One major concern that enterprises and individuals usually have about cloud computing is security. While public cloud services do offer security in terms of data and access, a combination of vulnerabilities from different providers, like a cocktail of prescription drugs taken in the wrong mix, may just prove to be lethal.
It's not everyday that a technology journalist's Gmail account gets hacked. You would expect an experienced technology user to keep his accounts safe and secure, and his data backed up regularly. But hackers have their way of breaking into systems using a bit of ingenuity, social engineering and skills.
And it's not always the victim that needs to be baited. Sometimes, even an established company's customer service department fall victim to these attacks.
Mat Honan got to experience this firsthand, as he details on Wired.
In the space of one hour, my entire digital life was destroyed. First my Google account was taken over, then deleted. Next my Twitter account was compromised, and used as a platform to broadcast racist and homophobic messages. And worst of all, my AppleID account was broken into, and my hackers used it to remotely erase all of the data on my iPhone, iPad, and MacBook."
Each of Honan's online accounts was secure, as far as he believed. However, he had the inherent problem of daisy-chaining a few accounts, particularly his Gmail, Amazon and Apple ID accounts. Each service offered a strong level of security in itself, but a hacker could slowly piece together bits and pieces of details from each service in order to break in to one.
With a few publicly-available details, a hacker called "Phobia" was able to call Amazon customer service to secure access to Honan's account, and with it the last four digits of a credit card.
While that leads nowhere in itself, these last four digits are actually used by Apple to verify identity, and so the hacker was likewise able to gain access to Honan's Apple ID. And because this account was used for Gmail password recovery, Phobia was able to gain access to Honan's Gmail account.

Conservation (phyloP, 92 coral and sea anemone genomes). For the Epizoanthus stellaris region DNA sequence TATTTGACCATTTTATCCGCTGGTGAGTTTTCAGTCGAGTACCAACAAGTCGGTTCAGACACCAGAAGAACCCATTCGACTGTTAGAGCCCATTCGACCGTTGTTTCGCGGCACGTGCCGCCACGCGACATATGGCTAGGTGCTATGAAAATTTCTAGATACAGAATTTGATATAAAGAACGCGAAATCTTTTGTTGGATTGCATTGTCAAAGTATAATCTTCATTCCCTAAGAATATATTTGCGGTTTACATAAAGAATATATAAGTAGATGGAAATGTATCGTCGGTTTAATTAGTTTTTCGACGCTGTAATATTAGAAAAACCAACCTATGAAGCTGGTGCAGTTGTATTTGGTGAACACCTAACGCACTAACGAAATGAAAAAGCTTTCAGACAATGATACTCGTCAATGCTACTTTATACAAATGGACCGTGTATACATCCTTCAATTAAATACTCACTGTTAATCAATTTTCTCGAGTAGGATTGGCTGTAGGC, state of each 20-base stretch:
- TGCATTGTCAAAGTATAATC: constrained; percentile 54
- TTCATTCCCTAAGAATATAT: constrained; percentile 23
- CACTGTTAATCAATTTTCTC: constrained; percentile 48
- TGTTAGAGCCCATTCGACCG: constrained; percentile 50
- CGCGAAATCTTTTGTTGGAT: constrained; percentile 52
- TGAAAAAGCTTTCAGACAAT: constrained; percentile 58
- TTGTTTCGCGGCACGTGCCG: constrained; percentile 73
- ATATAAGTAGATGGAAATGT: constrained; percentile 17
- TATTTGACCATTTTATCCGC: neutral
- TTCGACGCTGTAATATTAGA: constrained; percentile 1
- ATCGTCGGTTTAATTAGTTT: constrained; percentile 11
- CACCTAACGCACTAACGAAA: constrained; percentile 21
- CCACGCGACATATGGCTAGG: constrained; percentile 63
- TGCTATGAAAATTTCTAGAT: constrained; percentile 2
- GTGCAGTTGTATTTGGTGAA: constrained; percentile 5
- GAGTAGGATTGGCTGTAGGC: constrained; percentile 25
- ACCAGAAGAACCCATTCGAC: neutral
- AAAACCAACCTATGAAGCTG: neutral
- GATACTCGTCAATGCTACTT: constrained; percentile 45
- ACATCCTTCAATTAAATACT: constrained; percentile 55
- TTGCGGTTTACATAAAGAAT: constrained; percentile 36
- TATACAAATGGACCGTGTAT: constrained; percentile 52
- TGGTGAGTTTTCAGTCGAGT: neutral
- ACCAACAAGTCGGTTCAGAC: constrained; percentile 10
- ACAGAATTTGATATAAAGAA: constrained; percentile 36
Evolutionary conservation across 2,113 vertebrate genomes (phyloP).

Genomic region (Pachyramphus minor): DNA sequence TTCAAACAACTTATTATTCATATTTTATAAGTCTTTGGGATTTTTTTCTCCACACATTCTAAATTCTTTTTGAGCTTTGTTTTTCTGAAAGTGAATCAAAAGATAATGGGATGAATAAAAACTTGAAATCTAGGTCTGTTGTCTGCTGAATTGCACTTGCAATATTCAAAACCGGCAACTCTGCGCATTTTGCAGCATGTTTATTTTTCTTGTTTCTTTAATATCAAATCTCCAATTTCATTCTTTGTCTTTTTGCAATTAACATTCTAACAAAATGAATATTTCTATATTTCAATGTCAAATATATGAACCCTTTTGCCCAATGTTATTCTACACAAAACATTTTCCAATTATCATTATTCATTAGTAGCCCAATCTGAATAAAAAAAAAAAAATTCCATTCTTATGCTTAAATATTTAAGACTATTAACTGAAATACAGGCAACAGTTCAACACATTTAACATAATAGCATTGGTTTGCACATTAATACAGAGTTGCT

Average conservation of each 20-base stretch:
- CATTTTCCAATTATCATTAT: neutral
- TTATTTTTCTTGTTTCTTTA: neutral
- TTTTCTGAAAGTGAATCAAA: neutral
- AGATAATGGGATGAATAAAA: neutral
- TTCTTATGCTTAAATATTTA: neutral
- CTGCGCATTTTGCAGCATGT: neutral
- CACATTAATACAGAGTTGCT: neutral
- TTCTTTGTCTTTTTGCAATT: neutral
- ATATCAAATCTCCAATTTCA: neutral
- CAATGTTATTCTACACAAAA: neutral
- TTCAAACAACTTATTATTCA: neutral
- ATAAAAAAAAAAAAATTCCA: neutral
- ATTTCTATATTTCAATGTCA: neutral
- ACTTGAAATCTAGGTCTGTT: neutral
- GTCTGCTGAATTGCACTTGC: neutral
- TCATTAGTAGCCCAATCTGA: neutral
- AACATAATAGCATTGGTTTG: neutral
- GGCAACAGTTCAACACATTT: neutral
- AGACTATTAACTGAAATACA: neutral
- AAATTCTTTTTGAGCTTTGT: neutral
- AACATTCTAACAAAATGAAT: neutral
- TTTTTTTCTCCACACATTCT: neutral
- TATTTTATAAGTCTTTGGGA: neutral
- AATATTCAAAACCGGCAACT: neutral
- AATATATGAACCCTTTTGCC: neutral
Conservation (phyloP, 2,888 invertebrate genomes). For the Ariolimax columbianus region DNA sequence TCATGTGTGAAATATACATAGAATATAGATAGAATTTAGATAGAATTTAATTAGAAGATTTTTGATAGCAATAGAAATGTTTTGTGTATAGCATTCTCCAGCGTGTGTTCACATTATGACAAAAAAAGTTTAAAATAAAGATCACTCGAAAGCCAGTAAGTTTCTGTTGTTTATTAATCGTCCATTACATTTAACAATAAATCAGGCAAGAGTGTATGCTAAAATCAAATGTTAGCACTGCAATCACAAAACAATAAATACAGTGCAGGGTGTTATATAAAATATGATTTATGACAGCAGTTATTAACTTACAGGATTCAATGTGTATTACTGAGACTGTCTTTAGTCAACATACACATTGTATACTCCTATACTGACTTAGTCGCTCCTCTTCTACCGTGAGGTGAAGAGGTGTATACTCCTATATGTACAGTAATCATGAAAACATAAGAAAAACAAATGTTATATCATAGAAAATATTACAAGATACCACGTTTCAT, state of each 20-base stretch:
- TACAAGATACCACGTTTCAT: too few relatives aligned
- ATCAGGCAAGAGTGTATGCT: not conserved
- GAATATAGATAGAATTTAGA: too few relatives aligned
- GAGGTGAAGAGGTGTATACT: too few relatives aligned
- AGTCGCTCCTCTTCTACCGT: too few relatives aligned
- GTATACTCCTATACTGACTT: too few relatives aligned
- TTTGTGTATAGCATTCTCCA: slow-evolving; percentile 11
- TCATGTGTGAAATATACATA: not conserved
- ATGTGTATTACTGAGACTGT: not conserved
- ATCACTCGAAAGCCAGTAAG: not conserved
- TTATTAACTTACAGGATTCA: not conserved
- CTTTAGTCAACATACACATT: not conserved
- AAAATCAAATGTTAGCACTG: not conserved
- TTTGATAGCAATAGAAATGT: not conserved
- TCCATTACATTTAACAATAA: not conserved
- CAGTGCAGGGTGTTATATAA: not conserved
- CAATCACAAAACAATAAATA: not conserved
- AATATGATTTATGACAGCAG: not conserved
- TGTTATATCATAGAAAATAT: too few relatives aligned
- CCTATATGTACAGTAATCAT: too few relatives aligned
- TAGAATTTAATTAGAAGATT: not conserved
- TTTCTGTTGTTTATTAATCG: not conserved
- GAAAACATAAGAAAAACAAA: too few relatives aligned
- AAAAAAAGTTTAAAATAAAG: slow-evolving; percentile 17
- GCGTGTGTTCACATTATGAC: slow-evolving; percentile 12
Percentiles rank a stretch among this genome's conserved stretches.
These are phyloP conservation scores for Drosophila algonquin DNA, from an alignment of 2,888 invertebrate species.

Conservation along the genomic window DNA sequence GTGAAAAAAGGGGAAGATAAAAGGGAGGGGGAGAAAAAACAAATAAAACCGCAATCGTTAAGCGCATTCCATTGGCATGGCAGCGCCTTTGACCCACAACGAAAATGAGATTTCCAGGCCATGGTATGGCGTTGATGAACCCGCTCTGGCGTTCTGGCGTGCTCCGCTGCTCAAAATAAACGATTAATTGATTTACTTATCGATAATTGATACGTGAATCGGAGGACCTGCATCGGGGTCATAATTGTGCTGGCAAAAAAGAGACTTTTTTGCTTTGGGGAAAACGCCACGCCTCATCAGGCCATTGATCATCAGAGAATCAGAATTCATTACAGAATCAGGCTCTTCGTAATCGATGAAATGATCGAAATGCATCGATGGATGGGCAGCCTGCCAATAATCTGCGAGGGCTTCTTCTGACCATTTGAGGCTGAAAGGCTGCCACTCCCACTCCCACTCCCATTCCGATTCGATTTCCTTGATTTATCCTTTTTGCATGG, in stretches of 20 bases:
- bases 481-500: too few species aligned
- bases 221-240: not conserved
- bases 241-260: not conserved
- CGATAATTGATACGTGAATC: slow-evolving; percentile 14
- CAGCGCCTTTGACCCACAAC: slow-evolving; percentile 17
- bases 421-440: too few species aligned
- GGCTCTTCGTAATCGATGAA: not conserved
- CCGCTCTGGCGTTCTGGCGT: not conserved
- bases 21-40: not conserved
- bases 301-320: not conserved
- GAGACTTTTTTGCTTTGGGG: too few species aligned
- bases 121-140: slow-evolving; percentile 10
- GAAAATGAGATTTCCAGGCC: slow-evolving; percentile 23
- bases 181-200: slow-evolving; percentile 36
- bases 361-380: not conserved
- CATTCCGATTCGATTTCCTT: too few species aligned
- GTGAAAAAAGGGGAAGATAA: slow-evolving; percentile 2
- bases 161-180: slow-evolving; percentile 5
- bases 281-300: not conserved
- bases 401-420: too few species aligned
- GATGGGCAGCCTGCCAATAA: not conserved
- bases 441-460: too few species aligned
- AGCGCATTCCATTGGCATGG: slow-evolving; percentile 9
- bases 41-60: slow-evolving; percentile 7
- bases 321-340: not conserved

This was then, in turn, used to access his Twitter account, which was the main intent in the first place. The hacker was able to post embarrassing messages to Honan's Twitter account, which was considered a valuable target because of its three-lettered nature.
The hacker then remotely wiped Honan's iPhone and MacBook, which were considered collateral damage (to prevent the writer from being able to regain access to Twitter). However, a big part of Honan's digital life — kid's pictures and photos of long-dead relatives — were on the MacBook, which added salt to the wound.
In hindsight, a few things could have helped prevent such a breach. For one, Google's two-step verification would offer stronger security, since it requires both a password and access to your mobile phone in order to gain access to Gmail.
Further, billing information should have been kept private. As a domain-owner, Honan's billing details were published on his sites' WHOIS information.
Additionally, Amazon and Apple themselves could improve their security when it came to account recovery. Amazon considered the last four digits of a user's credit card to be relatively safe. However, these very same digits are used by Apple as a security measure to confirm identity.
Lastly, local backups could have prevented the total loss of personal files and data. Sure, backing up to the cloud should have satisfied this requirement in the first place. But given that the cloud-based backups have been destroyed, then local copies would have been a good last-resort.
In conclusion, this single break-in incident underscores the risks involved in cloud computing. There are already concerns on control and ownership of data once it is already in the cloud, as Apple co-founder Steve Wozniak strongly puts forth. If an individual can easily be hacked, how different can it be from an enterprise with its entire data on the cloud?
Given the hodgepodge of security protocols and restrictions that different providers offer, there will inevitably be security loopholes that malicious hackers can exploit. The solution here is vigilance, and likewise cooperation within the cloud-computing ecosystem, such that each service provider be able to adequately tie in their security protocols with other services.
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